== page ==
This is a pretty predictable one coming from me, but I’m kind of over the low damage rates and plentiful recovery hearts scattered throughout climactic boss battles in Zelda. For one, by the time we get to the harder stages in the game we’ve usually already expanded our health to a reasonably high capacity, so we can afford to take a few hits or lose out on extra chances to restore hearts. Also, since every single Zelda game features a potion or fairy we can pocket and carry with us to restore life when we need it, what’s the point of health pickups anyway?

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Fortunately, the Skyward Sword E3 demo looked like it featured reasonable damage rates – none of this “quarter-heart” garbage from the GameCube games – and somewhat aggressive enemy AI. From what I’ve heard, however, the demo was actually designed to be harder than the actual game, and some have reported that the enemies were in fact less threatening in other versions of the demo that debuted after E3. Hopefully by release time they’ll have found the perfect sweet spot in terms of difficulty.

No Forest, Fire, & Water Dungeon Triumvirate

This has happened, what, in every 3D Zelda game so far? You’re really pushing our patience with this one, Nintendo. Luckily all reports suggest the dungeon formula’s getting an overhaul for this game – to the point that sometimes we won’t even be sure if we’re in a dungeon at all – so it sounds like the Zelda team’s finally getting the hint. But if I see this early game structure one more time, I think I might divorce the series. Or at least enter into a lengthy and dramatic separation.

Now, if they can stick to that tradition while still creating something that’s visually and conceptually unique besides the elemental theme, I might be able to forgive them this one cardinal sin. But by now we’ve seen so many forest, fire, and water temples that I honestly can’t imagine them coming up with any more unique ideas to make them seem new again.

No Puzzle-Bosses

I’m not going to be unreasonable and ask that bosses not be weak against the most-recently obtained dungeon item. Not to say that that’s a particularly novel idea – just that the way boss design works in Zelda is flawed for other reasons besides this. The real problem, I think, is that in the recent games, beating a boss is usually a matter of figuring out its weak point, using the dungeon item to hit its weak point, and then simply hacking away at the boss with your sword while it’s vulnerable. As a result, bosses play more like puzzles than really big enemies.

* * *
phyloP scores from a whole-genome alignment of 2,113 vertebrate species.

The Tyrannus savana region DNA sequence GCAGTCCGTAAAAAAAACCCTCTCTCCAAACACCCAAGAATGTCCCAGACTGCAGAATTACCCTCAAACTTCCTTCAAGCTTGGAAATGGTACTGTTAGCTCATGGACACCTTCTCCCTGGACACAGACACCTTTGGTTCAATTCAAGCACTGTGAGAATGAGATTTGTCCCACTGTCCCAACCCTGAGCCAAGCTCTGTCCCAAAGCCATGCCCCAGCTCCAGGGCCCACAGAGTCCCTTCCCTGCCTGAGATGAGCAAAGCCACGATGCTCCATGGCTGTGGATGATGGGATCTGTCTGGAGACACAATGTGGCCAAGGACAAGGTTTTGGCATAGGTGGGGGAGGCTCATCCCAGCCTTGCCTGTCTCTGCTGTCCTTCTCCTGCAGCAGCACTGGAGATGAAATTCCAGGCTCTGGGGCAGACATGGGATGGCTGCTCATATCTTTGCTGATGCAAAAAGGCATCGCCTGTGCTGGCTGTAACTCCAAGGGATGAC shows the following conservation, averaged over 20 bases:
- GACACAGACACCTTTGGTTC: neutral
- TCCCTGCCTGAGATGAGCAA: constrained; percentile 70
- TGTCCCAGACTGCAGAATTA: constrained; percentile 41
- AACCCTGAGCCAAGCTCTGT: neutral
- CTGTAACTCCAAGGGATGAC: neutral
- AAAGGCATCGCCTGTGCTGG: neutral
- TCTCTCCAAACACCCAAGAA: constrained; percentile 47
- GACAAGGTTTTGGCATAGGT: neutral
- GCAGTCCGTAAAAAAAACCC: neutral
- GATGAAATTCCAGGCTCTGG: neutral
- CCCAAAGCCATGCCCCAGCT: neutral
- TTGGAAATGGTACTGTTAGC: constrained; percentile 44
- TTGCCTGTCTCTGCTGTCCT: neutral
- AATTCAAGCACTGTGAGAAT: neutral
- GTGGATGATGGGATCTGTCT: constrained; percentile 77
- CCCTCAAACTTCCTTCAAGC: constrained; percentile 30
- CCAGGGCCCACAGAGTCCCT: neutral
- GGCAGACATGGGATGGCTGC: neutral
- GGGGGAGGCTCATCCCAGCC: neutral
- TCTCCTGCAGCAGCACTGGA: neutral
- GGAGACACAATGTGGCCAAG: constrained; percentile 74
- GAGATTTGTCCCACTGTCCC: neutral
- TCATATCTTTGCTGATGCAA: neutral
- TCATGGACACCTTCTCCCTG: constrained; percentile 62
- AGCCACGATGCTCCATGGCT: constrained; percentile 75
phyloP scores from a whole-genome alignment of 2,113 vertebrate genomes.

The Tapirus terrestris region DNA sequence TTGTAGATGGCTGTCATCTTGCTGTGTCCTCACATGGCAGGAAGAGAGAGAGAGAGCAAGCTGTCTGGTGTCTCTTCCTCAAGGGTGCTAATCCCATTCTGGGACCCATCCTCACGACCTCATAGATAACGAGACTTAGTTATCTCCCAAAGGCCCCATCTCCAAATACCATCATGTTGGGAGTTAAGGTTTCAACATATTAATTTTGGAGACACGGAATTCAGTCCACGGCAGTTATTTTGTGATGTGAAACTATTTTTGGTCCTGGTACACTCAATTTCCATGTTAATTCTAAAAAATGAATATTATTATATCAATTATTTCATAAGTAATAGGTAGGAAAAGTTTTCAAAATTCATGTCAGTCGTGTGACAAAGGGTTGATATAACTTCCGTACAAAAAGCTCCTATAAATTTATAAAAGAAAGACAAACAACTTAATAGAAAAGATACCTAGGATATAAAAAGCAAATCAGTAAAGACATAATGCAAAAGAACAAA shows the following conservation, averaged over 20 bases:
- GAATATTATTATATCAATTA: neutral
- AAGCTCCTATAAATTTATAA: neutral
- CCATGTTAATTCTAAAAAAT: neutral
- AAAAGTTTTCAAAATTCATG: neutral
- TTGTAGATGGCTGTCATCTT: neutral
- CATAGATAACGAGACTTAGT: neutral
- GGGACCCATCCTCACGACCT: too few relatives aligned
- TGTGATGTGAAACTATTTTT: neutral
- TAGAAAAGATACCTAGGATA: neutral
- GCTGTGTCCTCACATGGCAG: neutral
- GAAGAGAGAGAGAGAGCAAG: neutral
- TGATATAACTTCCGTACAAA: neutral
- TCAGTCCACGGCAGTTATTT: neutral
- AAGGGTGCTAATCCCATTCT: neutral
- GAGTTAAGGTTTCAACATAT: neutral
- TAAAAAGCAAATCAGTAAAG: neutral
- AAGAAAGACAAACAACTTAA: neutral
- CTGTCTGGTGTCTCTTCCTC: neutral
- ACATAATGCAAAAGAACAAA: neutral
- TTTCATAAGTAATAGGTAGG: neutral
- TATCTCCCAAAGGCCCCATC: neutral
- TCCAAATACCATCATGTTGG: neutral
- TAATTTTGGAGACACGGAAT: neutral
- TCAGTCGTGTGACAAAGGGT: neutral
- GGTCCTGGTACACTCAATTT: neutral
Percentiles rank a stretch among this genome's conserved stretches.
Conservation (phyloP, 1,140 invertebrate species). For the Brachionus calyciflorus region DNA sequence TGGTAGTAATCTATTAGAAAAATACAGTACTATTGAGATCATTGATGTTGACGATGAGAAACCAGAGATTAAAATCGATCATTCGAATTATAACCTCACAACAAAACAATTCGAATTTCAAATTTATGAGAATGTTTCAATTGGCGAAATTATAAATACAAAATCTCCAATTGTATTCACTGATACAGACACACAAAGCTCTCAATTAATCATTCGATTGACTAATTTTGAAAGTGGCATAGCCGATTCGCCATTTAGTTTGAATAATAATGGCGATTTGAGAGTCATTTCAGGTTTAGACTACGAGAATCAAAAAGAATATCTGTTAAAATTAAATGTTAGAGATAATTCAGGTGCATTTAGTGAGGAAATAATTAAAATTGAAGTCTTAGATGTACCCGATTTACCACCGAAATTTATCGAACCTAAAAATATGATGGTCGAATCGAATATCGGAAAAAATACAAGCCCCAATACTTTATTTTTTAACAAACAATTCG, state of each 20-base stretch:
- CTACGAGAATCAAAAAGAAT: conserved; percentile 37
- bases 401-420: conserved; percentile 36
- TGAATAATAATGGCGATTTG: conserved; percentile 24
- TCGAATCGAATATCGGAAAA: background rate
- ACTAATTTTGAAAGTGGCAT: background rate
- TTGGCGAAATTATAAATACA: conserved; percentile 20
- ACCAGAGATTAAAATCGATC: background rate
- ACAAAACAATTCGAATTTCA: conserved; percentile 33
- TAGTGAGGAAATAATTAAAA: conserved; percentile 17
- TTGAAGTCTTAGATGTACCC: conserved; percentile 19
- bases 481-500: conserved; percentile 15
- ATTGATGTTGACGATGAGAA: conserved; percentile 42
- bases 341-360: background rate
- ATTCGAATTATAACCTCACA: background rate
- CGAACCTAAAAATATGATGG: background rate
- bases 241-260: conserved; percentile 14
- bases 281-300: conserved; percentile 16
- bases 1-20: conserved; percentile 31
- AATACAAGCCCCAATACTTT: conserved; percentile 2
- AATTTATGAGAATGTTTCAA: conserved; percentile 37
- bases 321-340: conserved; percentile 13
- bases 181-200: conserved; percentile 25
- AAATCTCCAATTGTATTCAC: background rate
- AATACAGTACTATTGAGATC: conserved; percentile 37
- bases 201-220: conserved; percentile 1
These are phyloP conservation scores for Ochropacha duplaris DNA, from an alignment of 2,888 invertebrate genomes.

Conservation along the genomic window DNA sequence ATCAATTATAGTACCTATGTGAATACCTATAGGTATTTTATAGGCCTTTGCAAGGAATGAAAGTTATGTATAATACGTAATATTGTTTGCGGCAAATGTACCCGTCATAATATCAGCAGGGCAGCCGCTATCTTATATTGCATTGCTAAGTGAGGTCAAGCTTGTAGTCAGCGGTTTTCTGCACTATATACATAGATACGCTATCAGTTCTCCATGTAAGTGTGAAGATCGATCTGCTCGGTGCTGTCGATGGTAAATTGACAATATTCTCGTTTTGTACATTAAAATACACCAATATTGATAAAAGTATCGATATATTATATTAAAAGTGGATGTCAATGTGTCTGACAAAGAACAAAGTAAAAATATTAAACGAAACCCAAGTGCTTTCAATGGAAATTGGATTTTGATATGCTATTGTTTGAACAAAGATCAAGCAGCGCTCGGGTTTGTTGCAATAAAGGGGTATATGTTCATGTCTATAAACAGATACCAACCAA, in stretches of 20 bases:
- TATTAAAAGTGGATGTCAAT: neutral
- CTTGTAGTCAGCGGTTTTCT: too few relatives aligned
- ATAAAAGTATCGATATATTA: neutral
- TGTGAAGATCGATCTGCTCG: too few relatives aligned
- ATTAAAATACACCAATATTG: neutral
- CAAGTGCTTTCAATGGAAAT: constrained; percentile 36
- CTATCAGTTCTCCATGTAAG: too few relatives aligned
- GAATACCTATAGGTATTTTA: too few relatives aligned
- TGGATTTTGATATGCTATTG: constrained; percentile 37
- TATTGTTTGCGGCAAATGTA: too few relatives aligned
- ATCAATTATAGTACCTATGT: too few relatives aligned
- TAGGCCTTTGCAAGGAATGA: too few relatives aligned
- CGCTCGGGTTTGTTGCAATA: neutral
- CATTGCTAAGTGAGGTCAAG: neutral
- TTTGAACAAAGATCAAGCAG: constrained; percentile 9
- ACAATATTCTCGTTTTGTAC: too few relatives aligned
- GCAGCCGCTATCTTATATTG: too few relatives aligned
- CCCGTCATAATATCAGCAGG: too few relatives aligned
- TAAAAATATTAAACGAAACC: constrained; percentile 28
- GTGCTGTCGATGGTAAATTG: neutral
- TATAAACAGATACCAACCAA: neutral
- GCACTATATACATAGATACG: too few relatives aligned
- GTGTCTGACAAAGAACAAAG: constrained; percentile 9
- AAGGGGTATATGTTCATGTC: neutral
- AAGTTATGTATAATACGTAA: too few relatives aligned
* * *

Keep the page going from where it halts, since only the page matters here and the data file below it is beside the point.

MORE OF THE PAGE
Remember Armogohma from Twilight Princess? To beat it, we just had to hit its eye once with an arrow and then pound it with a statue’s fist, then repeat the process a few times. Had the boss instead been programmed like 2D incarnations of Gohma, where we didn’t hit it with our sword at all but instead shot as many arrows into its eye as we could, it might have been trickier. Not to mention that whenever we don’t have an opening to get a shot in, Gohma was launching fireballs our way.

The solution to making bosses harder is not getting rid of the classic “weak spot” formula – it’s putting more emphasis on using the items rather than for simple stunning so we can go in for the kill with our sword. After all, even the bosses of the classic games had obvious weak points. So far, if the scorpion boss is any indication, it looks like they’re going for the more “classic” approach, where hitting the boss doesn’t break up the action. Pray this carries over to the other boss fights as well.

No Gimmicky Mini-Games

Things like archery ranges, bomb bowling, and obstacle courses – fine ideas for mini-games in an action adventure title. Constructing an entire set of gameplay mechanics specifically for a mini-game or two (Zora’s River from Twilight Princess comes to mind) – not so much. I’m on the fence about things like fishing since they’ve actually been a recurring feature in the series but at the same time I recognize that its existence hasn’t really moved the series in a healthier direction.

No Main Villain Who Hides Behind a Puppet Villain Until Halfway Through the Game

dont_want_ss_img_3.jpgOkay, this time your hunches that I’m saying no more Ganondorf might actually hold some merit. But in reality I just don’t want a cool new villain who gets shoved aside during the “dramatic reveal” of the Big Bad after the third or fourth dungeon. It was cool the first time – in A Link to the Past in 1991 – but it hasn’t had quite the same effect in the three games that have tried this approach since. (You’re not a true Zelda fan if you can’t name them all!)

What I’d prefer: a villain that has such a strong presence throughout the game that he doesn’t need a puppet – much less backup. I’d say “think Majora’s Mask” but I suppose that’s the exception that proves the rule. The evil of Majora’s Mask was always at the forefront, but turned out to be much more than we ever expected.

No Rushed Release

We may want Skyward Sword badly, and we may want it now, but honestly since when have we known what’s good for us? Those of us without rosy-tinted glasses remember the gaping holes in Wind Waker‘s dungeon flow and the subpar final stretch of Twilight Princess and are determined to sit on our hands and wait as long as it takes for the game to truly be “perfect” as the creators hope for it to be. As a wise man once said, “A delayed game is eventually good. A bad game is bad forever.” The Zelda series deserves the time and care it takes to make it the best it can possibly be.

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The Skyward Sword Speculation Series is a new regular column that will focus on speculated possibilities for Skyward Sword’s gameplay and storyline. The idea came from a general speculation article we published in the wake of E3. While we try to make our guesses based on confirmed or suggested facts, bear in mind that they are still just that – guesses – and may or may not prove to be true, or even at all accurate.